I feel like the game is the complete package as it included one of the best gameplay mechanics an strategy turn-based RPG could have as well as a good rounded story with great characters.
One character in particular stood out to me, however: Alicia Melchiott, who is extremely reliable, full of righteousness and loves taking care of her teammates and others, such as when that mortally wounded lone Imperial soldier entered the cabin and Alicia comforted him.
Due to Alicia’s upbringing in an orphanage in Bruhl, she grew up caring for the younger orphans. She’s also has a strong sense of empathy and can be quite emotional at times, and honestly, there’s nothing wrong with that — as matter of fact it’s one of my favorite qualities. Also, as someone who loves pastries, her dream of becoming a baker and opening her own shop was really a nice touch.
However, Alicia has no problems fighting for those precious to her with her own two hands. She immediately and fearlessly took up arms when war first broke out to protect her homeland, and became an excellent scout when teamed up with her childhood friend Welkin.
Lately, not a lot of female characters seem to share these same traits; either they’re super feminine and benign or a tough and strong fighter with not a single caring bone in her body.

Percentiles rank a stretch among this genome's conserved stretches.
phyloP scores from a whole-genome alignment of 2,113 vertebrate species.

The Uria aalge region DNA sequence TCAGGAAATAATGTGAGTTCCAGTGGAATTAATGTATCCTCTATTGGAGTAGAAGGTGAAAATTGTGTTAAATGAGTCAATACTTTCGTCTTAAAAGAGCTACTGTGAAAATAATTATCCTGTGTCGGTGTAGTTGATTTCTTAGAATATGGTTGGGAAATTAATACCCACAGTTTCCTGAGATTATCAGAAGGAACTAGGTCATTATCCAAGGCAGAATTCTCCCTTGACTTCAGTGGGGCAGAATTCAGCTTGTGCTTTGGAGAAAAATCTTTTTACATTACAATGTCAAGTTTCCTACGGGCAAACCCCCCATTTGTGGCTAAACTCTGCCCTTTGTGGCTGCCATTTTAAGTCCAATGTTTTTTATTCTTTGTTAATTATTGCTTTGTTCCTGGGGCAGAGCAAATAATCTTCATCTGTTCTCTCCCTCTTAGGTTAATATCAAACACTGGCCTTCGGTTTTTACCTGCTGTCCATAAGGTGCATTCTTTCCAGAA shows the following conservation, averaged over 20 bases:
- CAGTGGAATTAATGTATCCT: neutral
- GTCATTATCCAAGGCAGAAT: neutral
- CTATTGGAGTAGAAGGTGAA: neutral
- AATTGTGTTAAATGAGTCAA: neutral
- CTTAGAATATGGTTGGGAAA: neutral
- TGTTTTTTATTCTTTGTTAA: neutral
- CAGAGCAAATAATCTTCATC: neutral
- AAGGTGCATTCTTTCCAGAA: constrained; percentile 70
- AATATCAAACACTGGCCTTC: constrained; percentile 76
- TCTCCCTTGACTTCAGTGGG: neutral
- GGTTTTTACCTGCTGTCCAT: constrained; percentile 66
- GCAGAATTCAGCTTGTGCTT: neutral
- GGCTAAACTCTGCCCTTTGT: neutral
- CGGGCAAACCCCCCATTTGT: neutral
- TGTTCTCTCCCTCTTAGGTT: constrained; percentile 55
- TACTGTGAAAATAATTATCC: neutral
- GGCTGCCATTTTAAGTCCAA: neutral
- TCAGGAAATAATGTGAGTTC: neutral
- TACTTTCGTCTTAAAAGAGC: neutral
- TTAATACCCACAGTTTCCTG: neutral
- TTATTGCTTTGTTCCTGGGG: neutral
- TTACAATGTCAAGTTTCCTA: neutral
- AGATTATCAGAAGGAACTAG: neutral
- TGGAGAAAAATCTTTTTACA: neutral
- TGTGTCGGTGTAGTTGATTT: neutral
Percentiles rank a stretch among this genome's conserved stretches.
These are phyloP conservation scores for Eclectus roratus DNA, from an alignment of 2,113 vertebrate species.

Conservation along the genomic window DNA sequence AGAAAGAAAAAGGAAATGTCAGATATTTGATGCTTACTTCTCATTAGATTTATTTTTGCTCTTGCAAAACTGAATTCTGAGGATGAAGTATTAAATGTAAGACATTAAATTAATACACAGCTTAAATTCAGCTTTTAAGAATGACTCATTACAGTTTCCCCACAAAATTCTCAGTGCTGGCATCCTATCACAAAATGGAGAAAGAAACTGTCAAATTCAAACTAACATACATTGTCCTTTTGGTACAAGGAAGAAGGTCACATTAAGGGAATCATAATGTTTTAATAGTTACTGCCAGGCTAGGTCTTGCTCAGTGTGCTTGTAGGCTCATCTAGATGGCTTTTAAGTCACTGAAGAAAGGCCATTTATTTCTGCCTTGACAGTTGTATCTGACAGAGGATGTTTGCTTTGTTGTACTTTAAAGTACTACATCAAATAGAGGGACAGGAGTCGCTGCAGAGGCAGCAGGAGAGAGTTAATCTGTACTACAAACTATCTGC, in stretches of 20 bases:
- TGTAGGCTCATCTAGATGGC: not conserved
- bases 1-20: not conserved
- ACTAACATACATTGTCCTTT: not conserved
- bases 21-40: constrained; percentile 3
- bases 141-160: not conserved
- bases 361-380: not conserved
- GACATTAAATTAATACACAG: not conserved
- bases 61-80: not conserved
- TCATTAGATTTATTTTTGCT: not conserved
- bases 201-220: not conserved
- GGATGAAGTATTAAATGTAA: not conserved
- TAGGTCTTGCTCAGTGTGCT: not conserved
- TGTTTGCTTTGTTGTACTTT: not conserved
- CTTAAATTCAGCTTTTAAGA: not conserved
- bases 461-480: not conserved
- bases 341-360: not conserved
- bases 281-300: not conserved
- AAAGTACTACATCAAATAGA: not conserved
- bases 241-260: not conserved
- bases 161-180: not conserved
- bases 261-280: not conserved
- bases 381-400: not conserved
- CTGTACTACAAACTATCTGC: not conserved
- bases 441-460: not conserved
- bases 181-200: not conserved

Granted, there are great female characters in both western and Japanese games, but not all have the combined qualities Alicia has of being compassionate to others and at the same time kick some ass when she needs to.
She’s easily the best female companion character a male protagonist could ever have.
Firion, Final Fantasy II/Dissidia Final Fantasy
Allisa James, Reviews Editor
Last year, I chose Welkin Gunther to be my Valentine and while I’ll always adore him, there’s another man who steals my heart time and time again: Firion from Final Fantasy II and Dissidia Final Fantasy.
I first encountered the Weaponmaster when playing Dissidia but didn’t think much of him, other than the fact that his Persian-based character design was pretty awesome. As I went along in the plot and began to uncover more and more of Firion’s personality, his honesty, steadfastness, naivety and conviction proceeded to bowl me over.
Then there’s the smaller qualities: his adorable shyness around women, his love of roses and what they represent for him, his simple yet beautiful dream, his surprisingly sharp tongue and his occasional off-kilter comments. Each new discovery added more layers to his already wonderfully deep character.
After Dissidia was finished with, I had to know more about Firion and so started my journey with Final Fantasy II. Of course playing through that title gave me even more to love, with his incredibly tragic backstory and equally tragic in-game plot points.
Then there’s his battle prowess: in Dissidia he is the only party member (other than Lightning in 012) to carry all of his weapons in the open — eight types in total, plus he knows bare-handed combat — and he uses them all with incredible skill. This reflects the fact that in FFII he can use any weapon type, as can his party members.
Of course I must also mention his badass Bloodsword, which is completely broken in FFII and in Dissidia gives him access to his EX Mode, allowing him to absorb any HP his takes from his opponent and giving him the coolest line in the game bar-none: “I feel it in my blood!”
With all these wonderful qualities, how could I not choose Firion as my virtual hubby?